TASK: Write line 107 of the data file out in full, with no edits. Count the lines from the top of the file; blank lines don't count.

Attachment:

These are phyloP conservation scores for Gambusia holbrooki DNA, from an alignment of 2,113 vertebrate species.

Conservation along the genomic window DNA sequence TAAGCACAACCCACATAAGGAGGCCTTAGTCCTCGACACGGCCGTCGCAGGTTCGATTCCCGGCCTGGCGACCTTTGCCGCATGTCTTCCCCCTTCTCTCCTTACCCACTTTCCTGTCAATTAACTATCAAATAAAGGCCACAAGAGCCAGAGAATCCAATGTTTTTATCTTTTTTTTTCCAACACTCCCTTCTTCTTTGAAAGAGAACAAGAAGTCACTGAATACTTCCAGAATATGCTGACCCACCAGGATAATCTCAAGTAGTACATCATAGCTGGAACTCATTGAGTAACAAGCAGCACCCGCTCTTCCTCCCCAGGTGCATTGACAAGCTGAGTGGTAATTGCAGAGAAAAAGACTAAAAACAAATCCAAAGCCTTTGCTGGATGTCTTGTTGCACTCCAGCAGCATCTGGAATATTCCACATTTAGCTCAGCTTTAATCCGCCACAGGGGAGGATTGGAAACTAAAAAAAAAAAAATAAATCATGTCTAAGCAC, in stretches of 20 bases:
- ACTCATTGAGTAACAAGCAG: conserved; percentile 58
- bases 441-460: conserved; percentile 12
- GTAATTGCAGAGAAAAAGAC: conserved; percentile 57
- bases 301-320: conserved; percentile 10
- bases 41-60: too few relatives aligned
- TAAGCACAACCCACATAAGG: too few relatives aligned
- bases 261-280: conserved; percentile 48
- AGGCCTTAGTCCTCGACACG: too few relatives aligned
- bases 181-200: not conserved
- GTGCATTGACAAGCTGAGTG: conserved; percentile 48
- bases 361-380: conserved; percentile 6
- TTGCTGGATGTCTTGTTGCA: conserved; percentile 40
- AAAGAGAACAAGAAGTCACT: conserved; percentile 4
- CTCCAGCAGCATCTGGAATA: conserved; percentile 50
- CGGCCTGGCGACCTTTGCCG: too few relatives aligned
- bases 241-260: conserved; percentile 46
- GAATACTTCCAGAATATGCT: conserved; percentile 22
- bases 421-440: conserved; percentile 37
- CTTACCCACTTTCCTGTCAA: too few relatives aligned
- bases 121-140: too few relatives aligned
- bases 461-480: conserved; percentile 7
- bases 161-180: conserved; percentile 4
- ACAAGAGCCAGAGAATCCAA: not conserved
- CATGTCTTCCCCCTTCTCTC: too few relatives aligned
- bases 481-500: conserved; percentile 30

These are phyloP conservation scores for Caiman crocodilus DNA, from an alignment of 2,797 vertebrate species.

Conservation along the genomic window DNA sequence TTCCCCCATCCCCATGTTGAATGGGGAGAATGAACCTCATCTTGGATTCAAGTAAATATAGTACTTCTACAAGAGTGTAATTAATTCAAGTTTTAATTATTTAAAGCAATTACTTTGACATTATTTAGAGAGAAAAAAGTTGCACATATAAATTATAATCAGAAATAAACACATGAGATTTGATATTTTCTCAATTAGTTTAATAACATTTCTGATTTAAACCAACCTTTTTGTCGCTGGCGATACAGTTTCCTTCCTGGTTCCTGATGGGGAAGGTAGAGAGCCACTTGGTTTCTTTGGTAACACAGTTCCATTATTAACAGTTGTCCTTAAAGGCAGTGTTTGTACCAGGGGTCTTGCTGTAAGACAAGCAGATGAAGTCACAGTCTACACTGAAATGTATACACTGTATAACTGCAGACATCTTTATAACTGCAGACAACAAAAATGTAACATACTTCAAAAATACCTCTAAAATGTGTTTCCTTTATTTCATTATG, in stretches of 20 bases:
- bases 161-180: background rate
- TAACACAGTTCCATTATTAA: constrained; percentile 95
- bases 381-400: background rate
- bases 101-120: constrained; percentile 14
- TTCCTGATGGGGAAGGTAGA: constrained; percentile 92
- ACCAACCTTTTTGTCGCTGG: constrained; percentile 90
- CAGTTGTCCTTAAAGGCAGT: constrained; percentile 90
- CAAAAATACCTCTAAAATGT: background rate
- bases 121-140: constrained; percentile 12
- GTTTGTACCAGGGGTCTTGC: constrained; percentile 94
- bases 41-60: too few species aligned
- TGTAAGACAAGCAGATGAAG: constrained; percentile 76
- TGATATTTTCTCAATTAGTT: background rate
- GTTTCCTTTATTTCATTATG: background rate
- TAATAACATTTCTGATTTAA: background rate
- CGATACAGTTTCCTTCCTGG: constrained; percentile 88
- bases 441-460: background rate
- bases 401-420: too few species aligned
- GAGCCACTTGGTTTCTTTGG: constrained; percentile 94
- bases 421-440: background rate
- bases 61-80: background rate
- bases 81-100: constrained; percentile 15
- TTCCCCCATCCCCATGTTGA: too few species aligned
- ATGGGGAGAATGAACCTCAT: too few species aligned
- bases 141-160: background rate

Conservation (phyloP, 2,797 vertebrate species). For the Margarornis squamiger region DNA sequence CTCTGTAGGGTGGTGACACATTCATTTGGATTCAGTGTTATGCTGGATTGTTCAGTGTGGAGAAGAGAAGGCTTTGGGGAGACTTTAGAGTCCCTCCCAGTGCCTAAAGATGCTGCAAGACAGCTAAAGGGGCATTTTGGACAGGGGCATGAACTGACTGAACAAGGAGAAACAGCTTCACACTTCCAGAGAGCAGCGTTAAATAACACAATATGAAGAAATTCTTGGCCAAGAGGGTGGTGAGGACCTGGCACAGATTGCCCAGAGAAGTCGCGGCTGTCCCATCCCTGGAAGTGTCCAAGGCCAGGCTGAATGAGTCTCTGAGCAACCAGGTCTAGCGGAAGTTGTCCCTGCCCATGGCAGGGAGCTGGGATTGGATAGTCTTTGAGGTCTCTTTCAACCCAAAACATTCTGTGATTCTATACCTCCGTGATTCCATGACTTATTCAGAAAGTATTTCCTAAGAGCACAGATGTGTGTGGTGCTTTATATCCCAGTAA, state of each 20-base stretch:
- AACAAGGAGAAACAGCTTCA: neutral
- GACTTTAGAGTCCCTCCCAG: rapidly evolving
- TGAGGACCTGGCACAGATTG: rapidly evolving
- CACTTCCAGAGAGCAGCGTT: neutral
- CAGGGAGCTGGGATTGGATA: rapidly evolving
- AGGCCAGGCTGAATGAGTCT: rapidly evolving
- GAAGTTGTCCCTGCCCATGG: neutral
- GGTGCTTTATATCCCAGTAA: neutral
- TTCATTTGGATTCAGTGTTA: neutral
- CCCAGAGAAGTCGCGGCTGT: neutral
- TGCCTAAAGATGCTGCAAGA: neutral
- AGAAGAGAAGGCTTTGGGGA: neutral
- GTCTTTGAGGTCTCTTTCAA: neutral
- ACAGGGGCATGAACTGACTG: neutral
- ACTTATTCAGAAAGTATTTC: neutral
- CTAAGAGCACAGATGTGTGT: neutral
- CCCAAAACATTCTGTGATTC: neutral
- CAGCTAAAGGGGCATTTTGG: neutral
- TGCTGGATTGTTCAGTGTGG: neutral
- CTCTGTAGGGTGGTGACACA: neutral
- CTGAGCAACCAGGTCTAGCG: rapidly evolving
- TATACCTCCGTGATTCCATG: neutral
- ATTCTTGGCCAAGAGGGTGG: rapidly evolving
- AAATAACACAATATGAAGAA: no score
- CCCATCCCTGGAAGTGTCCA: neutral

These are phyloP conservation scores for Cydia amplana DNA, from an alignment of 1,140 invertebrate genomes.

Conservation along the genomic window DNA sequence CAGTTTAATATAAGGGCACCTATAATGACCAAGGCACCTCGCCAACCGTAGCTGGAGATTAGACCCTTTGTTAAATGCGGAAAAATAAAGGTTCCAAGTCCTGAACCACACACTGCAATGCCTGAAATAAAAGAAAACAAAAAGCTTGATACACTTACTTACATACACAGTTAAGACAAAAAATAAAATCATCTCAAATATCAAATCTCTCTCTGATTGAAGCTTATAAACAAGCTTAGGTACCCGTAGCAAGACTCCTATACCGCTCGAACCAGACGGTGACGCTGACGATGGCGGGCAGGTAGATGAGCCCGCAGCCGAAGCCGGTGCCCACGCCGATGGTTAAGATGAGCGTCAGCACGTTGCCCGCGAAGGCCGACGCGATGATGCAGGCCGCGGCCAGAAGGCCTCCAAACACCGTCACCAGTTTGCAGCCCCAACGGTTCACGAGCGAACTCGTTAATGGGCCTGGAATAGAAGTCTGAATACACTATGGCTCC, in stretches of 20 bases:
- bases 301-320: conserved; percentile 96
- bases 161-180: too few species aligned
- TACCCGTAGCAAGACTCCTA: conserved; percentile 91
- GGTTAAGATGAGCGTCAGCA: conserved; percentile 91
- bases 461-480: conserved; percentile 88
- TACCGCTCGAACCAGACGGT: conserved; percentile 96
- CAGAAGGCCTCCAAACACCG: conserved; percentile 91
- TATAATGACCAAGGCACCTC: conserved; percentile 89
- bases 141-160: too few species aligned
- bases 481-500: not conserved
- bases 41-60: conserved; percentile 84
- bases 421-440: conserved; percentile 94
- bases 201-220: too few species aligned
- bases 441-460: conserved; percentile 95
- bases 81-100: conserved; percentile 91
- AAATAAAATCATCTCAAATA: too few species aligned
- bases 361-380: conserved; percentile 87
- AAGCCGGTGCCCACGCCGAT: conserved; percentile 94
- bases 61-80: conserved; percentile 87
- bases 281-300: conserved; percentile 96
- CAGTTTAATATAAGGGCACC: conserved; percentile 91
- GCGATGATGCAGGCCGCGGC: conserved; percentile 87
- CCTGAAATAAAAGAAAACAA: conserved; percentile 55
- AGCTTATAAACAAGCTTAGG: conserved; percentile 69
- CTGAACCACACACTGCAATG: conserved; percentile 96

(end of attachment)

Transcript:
- CTGAACCACACACTGCAATG: conserved; percentile 96